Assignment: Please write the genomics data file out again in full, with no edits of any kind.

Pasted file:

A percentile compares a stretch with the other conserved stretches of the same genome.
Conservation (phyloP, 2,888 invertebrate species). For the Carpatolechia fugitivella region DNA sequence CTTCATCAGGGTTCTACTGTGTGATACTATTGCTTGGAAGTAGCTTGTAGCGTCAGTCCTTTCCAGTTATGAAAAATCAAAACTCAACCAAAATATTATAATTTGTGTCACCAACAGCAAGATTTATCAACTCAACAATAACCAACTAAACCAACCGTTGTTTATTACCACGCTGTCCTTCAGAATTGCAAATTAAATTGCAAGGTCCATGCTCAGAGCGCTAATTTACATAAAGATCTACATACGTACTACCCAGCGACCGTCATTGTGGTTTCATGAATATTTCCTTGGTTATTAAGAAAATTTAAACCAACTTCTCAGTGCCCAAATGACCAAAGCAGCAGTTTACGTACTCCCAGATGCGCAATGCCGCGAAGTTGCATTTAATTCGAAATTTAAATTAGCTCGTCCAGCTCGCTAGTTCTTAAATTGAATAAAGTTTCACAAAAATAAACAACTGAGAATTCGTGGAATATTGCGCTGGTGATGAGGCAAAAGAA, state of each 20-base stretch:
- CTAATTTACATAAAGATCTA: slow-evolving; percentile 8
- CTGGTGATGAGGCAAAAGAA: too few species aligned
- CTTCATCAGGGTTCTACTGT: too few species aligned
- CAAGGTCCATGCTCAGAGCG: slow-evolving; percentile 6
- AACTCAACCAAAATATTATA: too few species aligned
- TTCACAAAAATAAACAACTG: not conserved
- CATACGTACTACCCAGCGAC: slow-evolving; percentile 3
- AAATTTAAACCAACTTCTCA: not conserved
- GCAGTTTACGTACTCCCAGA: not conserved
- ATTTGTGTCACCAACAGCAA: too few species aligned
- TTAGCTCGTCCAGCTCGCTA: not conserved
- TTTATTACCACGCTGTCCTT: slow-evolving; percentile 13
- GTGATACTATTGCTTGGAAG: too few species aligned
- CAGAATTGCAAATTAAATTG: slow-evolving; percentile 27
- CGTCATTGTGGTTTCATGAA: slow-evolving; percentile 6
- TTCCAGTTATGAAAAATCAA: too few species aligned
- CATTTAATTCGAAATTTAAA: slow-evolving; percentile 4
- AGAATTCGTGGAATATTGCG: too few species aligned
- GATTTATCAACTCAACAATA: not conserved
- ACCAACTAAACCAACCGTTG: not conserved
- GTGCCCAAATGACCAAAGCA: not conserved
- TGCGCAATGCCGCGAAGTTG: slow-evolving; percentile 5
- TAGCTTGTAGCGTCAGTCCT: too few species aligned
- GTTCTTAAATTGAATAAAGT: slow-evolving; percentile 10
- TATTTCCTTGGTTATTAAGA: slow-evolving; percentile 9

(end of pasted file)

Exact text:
A percentile compares a stretch with the other conserved stretches of the same genome.
Conservation (phyloP, 2,888 invertebrate species). For the Carpatolechia fugitivella region DNA sequence CTTCATCAGGGTTCTACTGTGTGATACTATTGCTTGGAAGTAGCTTGTAGCGTCAGTCCTTTCCAGTTATGAAAAATCAAAACTCAACCAAAATATTATAATTTGTGTCACCAACAGCAAGATTTATCAACTCAACAATAACCAACTAAACCAACCGTTGTTTATTACCACGCTGTCCTTCAGAATTGCAAATTAAATTGCAAGGTCCATGCTCAGAGCGCTAATTTACATAAAGATCTACATACGTACTACCCAGCGACCGTCATTGTGGTTTCATGAATATTTCCTTGGTTATTAAGAAAATTTAAACCAACTTCTCAGTGCCCAAATGACCAAAGCAGCAGTTTACGTACTCCCAGATGCGCAATGCCGCGAAGTTGCATTTAATTCGAAATTTAAATTAGCTCGTCCAGCTCGCTAGTTCTTAAATTGAATAAAGTTTCACAAAAATAAACAACTGAGAATTCGTGGAATATTGCGCTGGTGATGAGGCAAAAGAA, state of each 20-base stretch:
- CTAATTTACATAAAGATCTA: slow-evolving; percentile 8
- CTGGTGATGAGGCAAAAGAA: too few species aligned
- CTTCATCAGGGTTCTACTGT: too few species aligned
- CAAGGTCCATGCTCAGAGCG: slow-evolving; percentile 6
- AACTCAACCAAAATATTATA: too few species aligned
- TTCACAAAAATAAACAACTG: not conserved
- CATACGTACTACCCAGCGAC: slow-evolving; percentile 3
- AAATTTAAACCAACTTCTCA: not conserved
- GCAGTTTACGTACTCCCAGA: not conserved
- ATTTGTGTCACCAACAGCAA: too few species aligned
- TTAGCTCGTCCAGCTCGCTA: not conserved
- TTTATTACCACGCTGTCCTT: slow-evolving; percentile 13
- GTGATACTATTGCTTGGAAG: too few species aligned
- CAGAATTGCAAATTAAATTG: slow-evolving; percentile 27
- CGTCATTGTGGTTTCATGAA: slow-evolving; percentile 6
- TTCCAGTTATGAAAAATCAA: too few species aligned
- CATTTAATTCGAAATTTAAA: slow-evolving; percentile 4
- AGAATTCGTGGAATATTGCG: too few species aligned
- GATTTATCAACTCAACAATA: not conserved
- ACCAACTAAACCAACCGTTG: not conserved
- GTGCCCAAATGACCAAAGCA: not conserved
- TGCGCAATGCCGCGAAGTTG: slow-evolving; percentile 5
- TAGCTTGTAGCGTCAGTCCT: too few species aligned
- GTTCTTAAATTGAATAAAGT: slow-evolving; percentile 10
- TATTTCCTTGGTTATTAAGA: slow-evolving; percentile 9